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Report of the National Science Board on the National Science Foundation's Merit Review System
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nsb05119 Document Number: nsb05119
Author: National Science Board
Published: September 30, 2005
Keywords: Annual Report, Merit Review Process, Review, National Science Foundation, Awards, Grants, 2005, Evaluation, Audit, Congress
Available Formats: PDF
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Abstract
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Merit review is the cornerstone of the National Science Foundation's (NSF's, the Foundation's) work. Each year NSF receives over 40,000 new proposals and subjects virtually all of them to an external merit review. Through the use of merit review, NSF seeks to maintain the high standards of excellence and accountability for which it is known around the world. The National Science Board (NSB, the Board) and NSF have diligently worked together to ensure that the Foundation's merit review system remains an international 'gold-standard' for review of science and engineering research proposals. In 1996, the NSB-NSF Task Force on Merit Review was formed to evaluate the merit review criteria in use at the time. In September 2004, Congress requested the Board conduct a structured review of the NSF's merit review process and report its findings to the House Committee on Appropriations. This report presents a summary of a review of NSF documents relevant to each of these issues, along with information collected by the Board during interviews with current and former NSF staff.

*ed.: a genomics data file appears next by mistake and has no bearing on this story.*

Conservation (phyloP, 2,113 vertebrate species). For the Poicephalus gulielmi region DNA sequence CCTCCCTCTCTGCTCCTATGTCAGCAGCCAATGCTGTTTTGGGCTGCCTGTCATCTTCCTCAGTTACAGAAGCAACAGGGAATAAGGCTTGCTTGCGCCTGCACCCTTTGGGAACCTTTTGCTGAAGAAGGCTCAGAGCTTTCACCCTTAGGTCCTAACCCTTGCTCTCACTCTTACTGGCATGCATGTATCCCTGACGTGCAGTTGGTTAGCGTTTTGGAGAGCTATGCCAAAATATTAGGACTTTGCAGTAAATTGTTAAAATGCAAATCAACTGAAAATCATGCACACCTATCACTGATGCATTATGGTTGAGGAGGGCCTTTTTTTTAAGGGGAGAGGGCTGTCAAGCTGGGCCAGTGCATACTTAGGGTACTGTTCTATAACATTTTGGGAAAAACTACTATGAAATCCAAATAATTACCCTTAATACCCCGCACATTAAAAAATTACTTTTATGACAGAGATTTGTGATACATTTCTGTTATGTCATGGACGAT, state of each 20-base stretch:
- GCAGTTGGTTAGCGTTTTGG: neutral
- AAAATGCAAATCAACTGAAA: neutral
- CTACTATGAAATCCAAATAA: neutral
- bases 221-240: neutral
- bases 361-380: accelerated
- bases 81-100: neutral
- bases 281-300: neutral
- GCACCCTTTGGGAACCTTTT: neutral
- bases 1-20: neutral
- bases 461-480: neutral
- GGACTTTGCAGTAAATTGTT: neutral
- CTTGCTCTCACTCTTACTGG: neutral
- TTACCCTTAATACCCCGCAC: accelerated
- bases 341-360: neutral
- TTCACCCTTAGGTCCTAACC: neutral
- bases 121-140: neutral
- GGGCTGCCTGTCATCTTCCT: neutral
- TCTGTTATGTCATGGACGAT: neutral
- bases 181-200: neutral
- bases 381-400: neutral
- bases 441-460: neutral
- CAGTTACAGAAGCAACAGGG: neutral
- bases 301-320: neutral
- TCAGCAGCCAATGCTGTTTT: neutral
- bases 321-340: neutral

Executive Summary
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Merit review is the cornerstone of the National Science Foundation's (NSF's, the Foundation's) work. Each year NSF receives over 40,000 new proposals and subjects virtually all of them to an external merit review. In FY 2004, some 58,000 outside experts provided over 250,000 separate reviews to assist NSF in the evaluation of proposals, submitted to the Foundation's nine directorates and offices, covering a wide variety of topics. Through the use of merit review, NSF seeks to maintain the high standards of excellence and accountability for which it is known around the world.